I don’t want to go to an exhibition that showcases art created by people with mental health issues. I want to go to an exhibition and see what speaks to me on a personal level and then maybe discover that the artist suffers with anxiety, and the reason for their piece was about X. I just think we should lose the label.
 
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Why do you think that so many people find it difficult to discuss their mental health in our society?
 
Because of this label. We have a tendency to what to label and pigeon hole people. I never wanted to share my stuff, not only because I thought it would be disloyal to my mum. But because people would label her and me. I always feel that by labelling people it’s easier to blame people. To hold people accountable for their mistakes. No one wants to be wrong or be in the wrong or be blamed for something they didn’t mean to do. That they were out of control of. It’s like the phrase ‘commit suicide’. This comes from when trying to kill yourself was illegal. It was a crime. To commit a crime to end your life. We’re still holding on to this even today. Some people believe that suicide is a selfish act. It’s crazy! It’s the complete opposite. But no wonder, when society clings on to these beliefs, do people feel afraid to reach out for help.
So I think it’s a number of things but mainly people find it difficult because of others people reaction. The lack of support and understanding out there in society. Fear of being labelled.
 
What is one piece of advice you would say to someone who is suffering?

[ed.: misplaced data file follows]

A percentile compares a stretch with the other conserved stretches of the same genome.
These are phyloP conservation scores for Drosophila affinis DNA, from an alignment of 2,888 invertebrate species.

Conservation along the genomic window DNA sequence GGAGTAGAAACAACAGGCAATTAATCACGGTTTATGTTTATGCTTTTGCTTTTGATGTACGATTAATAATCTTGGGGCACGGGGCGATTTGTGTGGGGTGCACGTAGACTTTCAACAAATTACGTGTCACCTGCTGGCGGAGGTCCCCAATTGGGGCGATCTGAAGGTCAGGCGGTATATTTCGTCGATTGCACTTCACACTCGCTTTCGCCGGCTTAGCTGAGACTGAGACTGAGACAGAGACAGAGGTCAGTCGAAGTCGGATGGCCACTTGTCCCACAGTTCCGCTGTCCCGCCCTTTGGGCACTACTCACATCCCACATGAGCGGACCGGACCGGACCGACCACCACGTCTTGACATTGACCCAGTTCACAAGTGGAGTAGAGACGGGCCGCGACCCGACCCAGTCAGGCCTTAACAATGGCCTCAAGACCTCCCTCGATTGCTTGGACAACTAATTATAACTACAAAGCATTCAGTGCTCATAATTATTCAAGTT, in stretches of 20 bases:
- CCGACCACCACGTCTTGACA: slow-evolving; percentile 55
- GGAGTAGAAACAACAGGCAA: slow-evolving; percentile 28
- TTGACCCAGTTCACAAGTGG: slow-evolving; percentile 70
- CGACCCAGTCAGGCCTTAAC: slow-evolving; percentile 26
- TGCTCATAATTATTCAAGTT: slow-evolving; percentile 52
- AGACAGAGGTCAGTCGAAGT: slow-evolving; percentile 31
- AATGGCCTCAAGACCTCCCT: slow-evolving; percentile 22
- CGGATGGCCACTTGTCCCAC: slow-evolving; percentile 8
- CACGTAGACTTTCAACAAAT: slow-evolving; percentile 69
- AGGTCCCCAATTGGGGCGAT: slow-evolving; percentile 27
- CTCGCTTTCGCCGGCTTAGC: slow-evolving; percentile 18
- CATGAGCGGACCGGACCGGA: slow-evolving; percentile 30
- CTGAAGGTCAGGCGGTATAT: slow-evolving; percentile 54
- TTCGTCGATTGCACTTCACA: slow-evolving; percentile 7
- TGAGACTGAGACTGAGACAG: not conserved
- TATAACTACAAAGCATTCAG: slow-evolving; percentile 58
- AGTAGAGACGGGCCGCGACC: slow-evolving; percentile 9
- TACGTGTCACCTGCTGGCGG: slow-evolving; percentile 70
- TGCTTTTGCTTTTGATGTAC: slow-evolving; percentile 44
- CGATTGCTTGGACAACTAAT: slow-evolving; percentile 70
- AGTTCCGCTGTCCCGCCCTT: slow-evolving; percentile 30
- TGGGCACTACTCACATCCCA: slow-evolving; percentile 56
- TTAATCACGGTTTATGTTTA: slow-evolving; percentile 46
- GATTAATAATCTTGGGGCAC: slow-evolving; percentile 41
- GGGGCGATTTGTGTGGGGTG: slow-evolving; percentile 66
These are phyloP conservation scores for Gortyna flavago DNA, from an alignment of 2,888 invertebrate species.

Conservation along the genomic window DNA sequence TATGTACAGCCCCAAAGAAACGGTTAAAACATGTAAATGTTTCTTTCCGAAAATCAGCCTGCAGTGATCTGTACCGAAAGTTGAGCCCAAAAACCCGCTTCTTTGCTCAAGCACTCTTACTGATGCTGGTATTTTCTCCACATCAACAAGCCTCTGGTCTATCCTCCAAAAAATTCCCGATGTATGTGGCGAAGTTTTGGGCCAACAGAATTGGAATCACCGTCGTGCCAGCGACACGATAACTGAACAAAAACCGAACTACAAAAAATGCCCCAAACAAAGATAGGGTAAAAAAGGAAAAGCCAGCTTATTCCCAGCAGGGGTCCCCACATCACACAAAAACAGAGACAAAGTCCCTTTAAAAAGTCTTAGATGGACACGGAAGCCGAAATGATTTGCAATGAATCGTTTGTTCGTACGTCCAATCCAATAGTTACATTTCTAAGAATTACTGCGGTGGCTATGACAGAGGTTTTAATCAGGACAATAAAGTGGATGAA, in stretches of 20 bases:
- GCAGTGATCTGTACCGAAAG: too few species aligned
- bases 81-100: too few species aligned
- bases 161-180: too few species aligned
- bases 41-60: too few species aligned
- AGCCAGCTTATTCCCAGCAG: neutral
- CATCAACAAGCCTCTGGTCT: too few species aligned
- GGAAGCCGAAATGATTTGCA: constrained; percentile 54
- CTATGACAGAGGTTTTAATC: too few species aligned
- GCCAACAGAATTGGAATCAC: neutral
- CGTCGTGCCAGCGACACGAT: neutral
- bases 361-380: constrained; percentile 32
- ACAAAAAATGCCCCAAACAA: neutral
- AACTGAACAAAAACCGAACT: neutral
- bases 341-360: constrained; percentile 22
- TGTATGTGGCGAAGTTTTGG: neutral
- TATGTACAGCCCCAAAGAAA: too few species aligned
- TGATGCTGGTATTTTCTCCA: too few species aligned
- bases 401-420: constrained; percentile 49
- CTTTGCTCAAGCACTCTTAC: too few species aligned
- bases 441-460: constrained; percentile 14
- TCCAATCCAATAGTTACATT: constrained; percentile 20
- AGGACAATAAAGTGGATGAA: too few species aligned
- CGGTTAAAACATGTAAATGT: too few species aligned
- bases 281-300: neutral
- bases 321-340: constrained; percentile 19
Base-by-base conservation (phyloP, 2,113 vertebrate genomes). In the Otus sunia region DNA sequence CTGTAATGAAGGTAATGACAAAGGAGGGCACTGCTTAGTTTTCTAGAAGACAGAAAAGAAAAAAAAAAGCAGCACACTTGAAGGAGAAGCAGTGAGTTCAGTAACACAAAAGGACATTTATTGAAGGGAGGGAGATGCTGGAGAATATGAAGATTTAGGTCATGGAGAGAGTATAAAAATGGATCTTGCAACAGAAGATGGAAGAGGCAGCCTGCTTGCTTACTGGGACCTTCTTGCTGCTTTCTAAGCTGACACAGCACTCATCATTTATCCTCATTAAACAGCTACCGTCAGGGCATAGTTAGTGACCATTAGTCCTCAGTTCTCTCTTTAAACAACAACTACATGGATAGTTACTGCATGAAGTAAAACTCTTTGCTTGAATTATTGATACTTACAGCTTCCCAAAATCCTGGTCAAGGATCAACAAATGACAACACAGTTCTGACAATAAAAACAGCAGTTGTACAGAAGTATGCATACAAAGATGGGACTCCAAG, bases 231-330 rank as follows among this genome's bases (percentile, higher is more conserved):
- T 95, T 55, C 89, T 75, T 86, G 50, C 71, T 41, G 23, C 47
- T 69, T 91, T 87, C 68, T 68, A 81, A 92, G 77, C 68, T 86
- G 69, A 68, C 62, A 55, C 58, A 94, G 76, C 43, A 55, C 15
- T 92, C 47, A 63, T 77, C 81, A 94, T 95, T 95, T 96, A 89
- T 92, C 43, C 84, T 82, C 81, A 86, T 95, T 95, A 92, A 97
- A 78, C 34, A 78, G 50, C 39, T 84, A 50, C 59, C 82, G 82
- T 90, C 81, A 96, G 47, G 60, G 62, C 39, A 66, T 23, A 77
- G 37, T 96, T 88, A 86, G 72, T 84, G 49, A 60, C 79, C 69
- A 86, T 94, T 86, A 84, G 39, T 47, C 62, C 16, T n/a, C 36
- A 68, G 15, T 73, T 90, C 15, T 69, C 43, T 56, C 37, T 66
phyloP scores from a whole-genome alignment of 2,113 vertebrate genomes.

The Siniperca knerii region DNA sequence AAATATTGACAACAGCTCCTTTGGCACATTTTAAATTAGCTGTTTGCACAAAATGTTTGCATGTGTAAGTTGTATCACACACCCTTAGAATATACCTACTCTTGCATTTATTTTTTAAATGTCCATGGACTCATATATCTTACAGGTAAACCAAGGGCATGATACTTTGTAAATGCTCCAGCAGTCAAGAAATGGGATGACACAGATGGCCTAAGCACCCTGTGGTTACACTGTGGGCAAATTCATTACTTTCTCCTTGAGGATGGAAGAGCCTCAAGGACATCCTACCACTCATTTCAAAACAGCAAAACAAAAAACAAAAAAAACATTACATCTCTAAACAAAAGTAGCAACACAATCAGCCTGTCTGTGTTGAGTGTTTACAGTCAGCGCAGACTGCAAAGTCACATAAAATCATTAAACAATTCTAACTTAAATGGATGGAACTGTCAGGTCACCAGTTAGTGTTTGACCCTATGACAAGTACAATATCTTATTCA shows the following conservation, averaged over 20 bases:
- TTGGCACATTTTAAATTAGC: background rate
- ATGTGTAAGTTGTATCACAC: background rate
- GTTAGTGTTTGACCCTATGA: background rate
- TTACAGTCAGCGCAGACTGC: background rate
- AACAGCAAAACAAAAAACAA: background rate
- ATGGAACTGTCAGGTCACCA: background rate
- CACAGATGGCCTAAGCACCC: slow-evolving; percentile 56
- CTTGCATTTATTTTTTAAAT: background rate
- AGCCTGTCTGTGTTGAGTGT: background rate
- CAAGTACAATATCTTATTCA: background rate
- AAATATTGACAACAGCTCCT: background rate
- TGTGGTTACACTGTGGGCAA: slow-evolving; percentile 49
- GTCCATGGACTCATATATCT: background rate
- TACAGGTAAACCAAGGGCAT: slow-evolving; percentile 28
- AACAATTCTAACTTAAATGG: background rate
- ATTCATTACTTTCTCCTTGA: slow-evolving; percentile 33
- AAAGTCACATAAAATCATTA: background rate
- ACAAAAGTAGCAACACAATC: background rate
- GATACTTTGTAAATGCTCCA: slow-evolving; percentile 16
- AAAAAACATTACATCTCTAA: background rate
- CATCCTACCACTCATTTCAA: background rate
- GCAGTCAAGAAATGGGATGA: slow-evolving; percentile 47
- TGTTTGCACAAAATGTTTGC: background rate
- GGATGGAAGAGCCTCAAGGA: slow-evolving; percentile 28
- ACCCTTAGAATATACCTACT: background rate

Whoa, that’s a tough one. But I would always say this:
The main thing to remember, no matter what you’re going through. No matter how lost you may feel or how lonely you believe are in what you’re experiencing — you are not alone at all. When I was experiencing a breakdown and what I later discovered was PTSD, I though I’d lost it completely. I believed that no one could ever understand what I was feeling and experiencing. However as soon as discovered that others had been through it, and survived. I realised that what I was going through was normal, as un-normal as it actually felt.
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What is your self-care routine?
 
Well I write. Journaling does and always will be the safest place for me to express what’s going on in my head. I go to the gym. I take my anger out on the punch bag, the weights. There’s something therapeutic in lifting something really heavy. Using all your energy and strength to lift this huge dead weight. It drains you mentally and physically and for me personally, when I’m feeling super anxious about something totally illogical, it calms me. I run, I cycle. The speed, the air, the rush — it kind of makes me feel like I’m running away from my thoughts.
I also see a counsellor once a week. Sometimes I’m my own worse enemy and need to vocalise my thoughts. Plus after not being able to talk for 19 years of my life, I’ve got quite a bit to say. I also listen to a lot of music. No matter what I’ve been through, music has always had a profound place in my life. It allows me to connect with my emotions and cope with different experiences.
What’s your favourite therapeutic song to listen to?
 
I listen to a lot of rap music. It keeps me focused. Keeps me positive. Reminds me what I’ve been through. Reminds me that others are struggling. But if I feel angry or need a good cry, the Kings of Leon and the White Lies get me every time. When I had my breakdown these guys were the soundtrack for it.
I’ve written a whole piece on rap music and the effect it’s had on my life all in this post:
Thank you so much Ollie!
Please check out Mind Journal right here: https://mindjournals.com